• Watch for cutworms that girdle newly planted vegetables during the first few weeks of establishment.  Cabbage looper and cabbageworm insects should be monitored and controlled in the garden (EPP-7313).

Garden Planting Guide for Cool-Season Vegetables

It’s not too late to start some of those cool-season plants for a spring harvest; that is if the weather doesn’t jump right to summer anytime soon!

Below is a chart that will assist you in determining the time and method to get your favorite cool-season vegetables off to a good start. For suggestions on varieties, see our fact sheet HLA-6032 – Vegetable Varieties for the Home Garden in Oklahoma.

Vegetable

Time to Plant*

Days to Harvest

Method of Planting

Asparagus

Fall or Spring

-

Crowns

Beet

March

50-70

Seed

Broccoli

March

80-90

Plants

Cabbage

Feb. 15 to March 10

60-90

Plants

Carrot

Feb. 15 to March 10

70-90

Seed

Cauliflower

Feb. 15 to March 10

70-90

Plants

Chard, Swiss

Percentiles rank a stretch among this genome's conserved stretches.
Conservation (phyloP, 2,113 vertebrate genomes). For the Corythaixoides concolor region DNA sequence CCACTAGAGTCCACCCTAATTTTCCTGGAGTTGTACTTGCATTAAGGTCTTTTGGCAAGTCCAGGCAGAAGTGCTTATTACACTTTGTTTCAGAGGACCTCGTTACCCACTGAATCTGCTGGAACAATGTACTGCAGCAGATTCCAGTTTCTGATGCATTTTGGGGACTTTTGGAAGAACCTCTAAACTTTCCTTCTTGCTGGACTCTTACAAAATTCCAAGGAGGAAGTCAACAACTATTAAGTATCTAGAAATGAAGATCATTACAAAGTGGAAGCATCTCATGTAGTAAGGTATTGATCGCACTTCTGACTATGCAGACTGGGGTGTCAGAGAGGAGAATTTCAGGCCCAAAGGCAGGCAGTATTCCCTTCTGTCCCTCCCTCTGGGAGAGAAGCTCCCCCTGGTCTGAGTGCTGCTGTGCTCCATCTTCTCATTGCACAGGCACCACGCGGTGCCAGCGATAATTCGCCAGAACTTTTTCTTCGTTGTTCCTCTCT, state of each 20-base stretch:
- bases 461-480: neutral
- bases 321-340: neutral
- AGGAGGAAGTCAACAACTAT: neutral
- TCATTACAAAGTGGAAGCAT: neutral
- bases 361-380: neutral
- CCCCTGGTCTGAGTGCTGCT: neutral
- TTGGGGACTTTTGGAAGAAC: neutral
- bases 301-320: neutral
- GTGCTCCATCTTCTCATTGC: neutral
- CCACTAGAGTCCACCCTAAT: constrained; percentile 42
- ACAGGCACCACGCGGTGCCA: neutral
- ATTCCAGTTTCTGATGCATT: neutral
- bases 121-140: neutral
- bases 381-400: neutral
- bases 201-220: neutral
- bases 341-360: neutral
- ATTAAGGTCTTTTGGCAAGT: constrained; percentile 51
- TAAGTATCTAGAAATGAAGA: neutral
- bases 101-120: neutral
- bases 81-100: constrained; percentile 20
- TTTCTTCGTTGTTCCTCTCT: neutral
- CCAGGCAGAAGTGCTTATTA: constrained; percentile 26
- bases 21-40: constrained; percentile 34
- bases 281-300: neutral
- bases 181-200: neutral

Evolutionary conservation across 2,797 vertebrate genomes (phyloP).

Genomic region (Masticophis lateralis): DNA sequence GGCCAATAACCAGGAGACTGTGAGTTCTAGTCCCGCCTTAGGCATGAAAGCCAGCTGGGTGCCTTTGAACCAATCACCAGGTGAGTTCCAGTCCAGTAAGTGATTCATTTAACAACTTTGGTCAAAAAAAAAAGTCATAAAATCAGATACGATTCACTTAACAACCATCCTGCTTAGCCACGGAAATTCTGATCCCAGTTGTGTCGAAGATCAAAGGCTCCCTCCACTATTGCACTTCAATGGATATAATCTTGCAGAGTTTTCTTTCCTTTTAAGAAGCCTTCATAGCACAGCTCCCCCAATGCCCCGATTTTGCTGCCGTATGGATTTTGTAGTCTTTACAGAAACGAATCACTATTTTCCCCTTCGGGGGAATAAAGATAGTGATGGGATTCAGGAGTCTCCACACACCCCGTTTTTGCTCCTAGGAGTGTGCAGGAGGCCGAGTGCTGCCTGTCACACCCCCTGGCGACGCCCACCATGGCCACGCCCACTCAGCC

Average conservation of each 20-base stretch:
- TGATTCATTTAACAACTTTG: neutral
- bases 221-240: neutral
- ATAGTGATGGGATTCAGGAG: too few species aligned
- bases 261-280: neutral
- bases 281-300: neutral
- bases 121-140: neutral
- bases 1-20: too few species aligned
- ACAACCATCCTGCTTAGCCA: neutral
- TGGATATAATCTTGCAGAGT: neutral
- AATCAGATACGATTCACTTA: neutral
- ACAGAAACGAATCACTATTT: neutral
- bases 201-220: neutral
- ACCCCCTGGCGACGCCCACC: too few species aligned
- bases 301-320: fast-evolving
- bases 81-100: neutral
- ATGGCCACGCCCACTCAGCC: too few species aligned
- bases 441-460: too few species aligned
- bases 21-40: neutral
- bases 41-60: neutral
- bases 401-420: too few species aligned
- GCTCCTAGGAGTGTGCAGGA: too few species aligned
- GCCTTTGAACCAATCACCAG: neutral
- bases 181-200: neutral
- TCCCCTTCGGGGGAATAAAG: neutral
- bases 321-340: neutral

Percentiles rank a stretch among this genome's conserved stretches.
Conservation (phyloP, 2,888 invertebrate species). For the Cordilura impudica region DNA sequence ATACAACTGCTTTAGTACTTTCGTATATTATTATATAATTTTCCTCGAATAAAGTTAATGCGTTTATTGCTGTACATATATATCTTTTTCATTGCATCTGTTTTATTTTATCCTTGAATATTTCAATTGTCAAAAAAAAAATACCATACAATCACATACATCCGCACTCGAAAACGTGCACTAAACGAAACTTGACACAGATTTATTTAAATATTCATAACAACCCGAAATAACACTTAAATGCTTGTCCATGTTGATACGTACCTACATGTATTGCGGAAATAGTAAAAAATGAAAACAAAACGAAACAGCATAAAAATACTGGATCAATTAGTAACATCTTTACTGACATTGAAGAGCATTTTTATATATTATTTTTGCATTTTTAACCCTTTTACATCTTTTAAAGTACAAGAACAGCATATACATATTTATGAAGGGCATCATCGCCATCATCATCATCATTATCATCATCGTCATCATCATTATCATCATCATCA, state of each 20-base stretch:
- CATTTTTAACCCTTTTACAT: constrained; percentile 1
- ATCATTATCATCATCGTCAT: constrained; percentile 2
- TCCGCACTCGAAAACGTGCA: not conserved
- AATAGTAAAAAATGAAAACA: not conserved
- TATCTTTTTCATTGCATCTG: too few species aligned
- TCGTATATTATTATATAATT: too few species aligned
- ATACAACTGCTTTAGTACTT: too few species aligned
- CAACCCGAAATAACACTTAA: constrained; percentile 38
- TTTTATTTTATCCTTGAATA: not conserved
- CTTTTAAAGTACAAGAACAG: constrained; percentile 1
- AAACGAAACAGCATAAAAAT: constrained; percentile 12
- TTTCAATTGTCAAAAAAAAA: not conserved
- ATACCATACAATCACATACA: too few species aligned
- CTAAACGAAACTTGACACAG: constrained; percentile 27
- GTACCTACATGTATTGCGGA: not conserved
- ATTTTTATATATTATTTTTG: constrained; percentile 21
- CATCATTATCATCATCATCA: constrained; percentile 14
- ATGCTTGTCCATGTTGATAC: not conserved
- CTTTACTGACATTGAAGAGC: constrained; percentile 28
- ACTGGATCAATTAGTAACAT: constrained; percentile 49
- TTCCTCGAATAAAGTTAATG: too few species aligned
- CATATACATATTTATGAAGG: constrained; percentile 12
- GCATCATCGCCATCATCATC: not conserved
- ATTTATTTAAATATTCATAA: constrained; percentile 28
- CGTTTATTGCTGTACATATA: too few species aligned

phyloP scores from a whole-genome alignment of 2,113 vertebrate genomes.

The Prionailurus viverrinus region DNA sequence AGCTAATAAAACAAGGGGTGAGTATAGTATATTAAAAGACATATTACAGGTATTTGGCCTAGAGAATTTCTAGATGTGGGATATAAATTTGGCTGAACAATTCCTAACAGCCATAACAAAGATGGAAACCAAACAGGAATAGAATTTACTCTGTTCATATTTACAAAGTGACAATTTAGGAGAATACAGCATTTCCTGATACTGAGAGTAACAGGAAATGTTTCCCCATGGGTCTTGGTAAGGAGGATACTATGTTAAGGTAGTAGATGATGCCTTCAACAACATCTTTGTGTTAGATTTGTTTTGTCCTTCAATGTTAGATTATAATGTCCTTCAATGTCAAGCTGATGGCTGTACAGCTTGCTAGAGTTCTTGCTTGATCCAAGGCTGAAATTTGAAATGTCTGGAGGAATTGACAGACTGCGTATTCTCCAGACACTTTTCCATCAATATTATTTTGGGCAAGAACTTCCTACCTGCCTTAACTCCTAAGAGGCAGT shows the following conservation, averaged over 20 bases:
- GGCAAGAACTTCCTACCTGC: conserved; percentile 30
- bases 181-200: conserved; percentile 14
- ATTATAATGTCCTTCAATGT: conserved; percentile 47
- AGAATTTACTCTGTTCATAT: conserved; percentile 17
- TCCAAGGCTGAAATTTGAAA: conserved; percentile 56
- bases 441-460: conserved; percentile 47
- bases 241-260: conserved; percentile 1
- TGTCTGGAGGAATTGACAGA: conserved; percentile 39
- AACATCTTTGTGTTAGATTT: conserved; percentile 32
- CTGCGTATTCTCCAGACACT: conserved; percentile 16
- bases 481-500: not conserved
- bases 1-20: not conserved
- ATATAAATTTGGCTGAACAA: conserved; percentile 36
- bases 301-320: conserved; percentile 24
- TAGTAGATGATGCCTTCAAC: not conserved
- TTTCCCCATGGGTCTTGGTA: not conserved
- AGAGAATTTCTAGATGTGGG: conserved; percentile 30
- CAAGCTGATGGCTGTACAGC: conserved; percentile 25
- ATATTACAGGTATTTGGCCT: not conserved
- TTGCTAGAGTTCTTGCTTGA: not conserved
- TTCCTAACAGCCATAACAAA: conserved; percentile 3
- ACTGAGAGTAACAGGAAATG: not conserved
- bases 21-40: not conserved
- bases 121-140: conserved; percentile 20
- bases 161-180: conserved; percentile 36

Feb. 15 to March 10

40-60

Seed

Kohlrabi

Feb. 15 to March 10

50-70

Seed

Lettuce, Head

Feb. 15 to March 10

60-90

Seed or Plant

Lettuce, Leaf

Feb. 15 to March 10

40-70

Seed or Plant

Onion

Feb. 15 to March 10

60-120

Sets

Onion

Feb. 15 to March 10

60-120

Plants

Peas, green

Feb. 15 to March 10

60-90

Seed

Potato, Irish

Feb. 15 to March 10

90-120

Tuber pieces 2-3 oz.

Radish

March 1 to April 15

25-40

Seed

Rhubarb

Fall or Spring

-

Crowns

Spinach

Feb. 15 to March 10

50-70

Seed

Turnip

Feb. 15 to March 10

50-60

Seed


*These dates indicate planting times from southeast to northwest Oklahoma. Specific climate and weather may influence planting dates. For cool-season vegetables, the soil temperature at the depth where the seeds are planted should be at least 40°F.

Trees & Shrubs

  • Prune spring flowering plants, if needed, immediately following their bloom period.
  • Plant evergreen shrubs, balled and burlapped, and bare root trees and shrubs.